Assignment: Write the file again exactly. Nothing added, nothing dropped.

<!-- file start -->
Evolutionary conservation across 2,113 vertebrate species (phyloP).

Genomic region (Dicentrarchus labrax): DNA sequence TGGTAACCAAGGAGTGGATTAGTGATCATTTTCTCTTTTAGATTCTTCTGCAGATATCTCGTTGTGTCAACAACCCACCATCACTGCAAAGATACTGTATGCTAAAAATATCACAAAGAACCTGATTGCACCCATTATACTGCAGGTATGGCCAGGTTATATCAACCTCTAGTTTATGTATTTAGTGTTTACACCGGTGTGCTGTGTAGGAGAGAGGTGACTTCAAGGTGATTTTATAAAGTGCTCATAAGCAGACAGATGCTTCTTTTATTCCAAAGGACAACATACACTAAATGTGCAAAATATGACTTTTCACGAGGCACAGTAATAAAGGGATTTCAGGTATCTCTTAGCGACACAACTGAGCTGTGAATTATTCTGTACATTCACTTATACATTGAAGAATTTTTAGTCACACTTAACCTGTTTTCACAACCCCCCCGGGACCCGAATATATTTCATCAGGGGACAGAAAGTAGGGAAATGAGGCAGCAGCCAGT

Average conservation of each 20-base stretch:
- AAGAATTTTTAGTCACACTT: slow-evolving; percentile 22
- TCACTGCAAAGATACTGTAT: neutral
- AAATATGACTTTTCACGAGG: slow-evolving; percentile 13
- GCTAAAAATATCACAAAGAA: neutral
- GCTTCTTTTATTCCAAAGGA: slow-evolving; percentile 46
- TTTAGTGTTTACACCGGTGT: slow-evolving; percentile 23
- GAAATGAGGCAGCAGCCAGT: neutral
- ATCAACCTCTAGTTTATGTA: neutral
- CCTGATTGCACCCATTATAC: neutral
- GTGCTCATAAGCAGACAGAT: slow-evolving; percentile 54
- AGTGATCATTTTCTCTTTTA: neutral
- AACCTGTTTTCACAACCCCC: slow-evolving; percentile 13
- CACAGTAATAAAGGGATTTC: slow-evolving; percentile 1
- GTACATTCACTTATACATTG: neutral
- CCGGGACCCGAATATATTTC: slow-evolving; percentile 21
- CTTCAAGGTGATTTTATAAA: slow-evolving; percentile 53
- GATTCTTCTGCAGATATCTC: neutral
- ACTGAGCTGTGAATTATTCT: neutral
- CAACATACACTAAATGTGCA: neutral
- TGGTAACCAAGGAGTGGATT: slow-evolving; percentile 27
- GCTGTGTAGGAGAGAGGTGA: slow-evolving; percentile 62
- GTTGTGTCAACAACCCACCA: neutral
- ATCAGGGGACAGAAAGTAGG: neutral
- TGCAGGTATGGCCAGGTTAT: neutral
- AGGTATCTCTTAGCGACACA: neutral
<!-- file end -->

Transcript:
Evolutionary conservation across 2,113 vertebrate species (phyloP).

Genomic region (Dicentrarchus labrax): DNA sequence TGGTAACCAAGGAGTGGATTAGTGATCATTTTCTCTTTTAGATTCTTCTGCAGATATCTCGTTGTGTCAACAACCCACCATCACTGCAAAGATACTGTATGCTAAAAATATCACAAAGAACCTGATTGCACCCATTATACTGCAGGTATGGCCAGGTTATATCAACCTCTAGTTTATGTATTTAGTGTTTACACCGGTGTGCTGTGTAGGAGAGAGGTGACTTCAAGGTGATTTTATAAAGTGCTCATAAGCAGACAGATGCTTCTTTTATTCCAAAGGACAACATACACTAAATGTGCAAAATATGACTTTTCACGAGGCACAGTAATAAAGGGATTTCAGGTATCTCTTAGCGACACAACTGAGCTGTGAATTATTCTGTACATTCACTTATACATTGAAGAATTTTTAGTCACACTTAACCTGTTTTCACAACCCCCCCGGGACCCGAATATATTTCATCAGGGGACAGAAAGTAGGGAAATGAGGCAGCAGCCAGT

Average conservation of each 20-base stretch:
- AAGAATTTTTAGTCACACTT: slow-evolving; percentile 22
- TCACTGCAAAGATACTGTAT: neutral
- AAATATGACTTTTCACGAGG: slow-evolving; percentile 13
- GCTAAAAATATCACAAAGAA: neutral
- GCTTCTTTTATTCCAAAGGA: slow-evolving; percentile 46
- TTTAGTGTTTACACCGGTGT: slow-evolving; percentile 23
- GAAATGAGGCAGCAGCCAGT: neutral
- ATCAACCTCTAGTTTATGTA: neutral
- CCTGATTGCACCCATTATAC: neutral
- GTGCTCATAAGCAGACAGAT: slow-evolving; percentile 54
- AGTGATCATTTTCTCTTTTA: neutral
- AACCTGTTTTCACAACCCCC: slow-evolving; percentile 13
- CACAGTAATAAAGGGATTTC: slow-evolving; percentile 1
- GTACATTCACTTATACATTG: neutral
- CCGGGACCCGAATATATTTC: slow-evolving; percentile 21
- CTTCAAGGTGATTTTATAAA: slow-evolving; percentile 53
- GATTCTTCTGCAGATATCTC: neutral
- ACTGAGCTGTGAATTATTCT: neutral
- CAACATACACTAAATGTGCA: neutral
- TGGTAACCAAGGAGTGGATT: slow-evolving; percentile 27
- GCTGTGTAGGAGAGAGGTGA: slow-evolving; percentile 62
- GTTGTGTCAACAACCCACCA: neutral
- ATCAGGGGACAGAAAGTAGG: neutral
- TGCAGGTATGGCCAGGTTAT: neutral
- AGGTATCTCTTAGCGACACA: neutral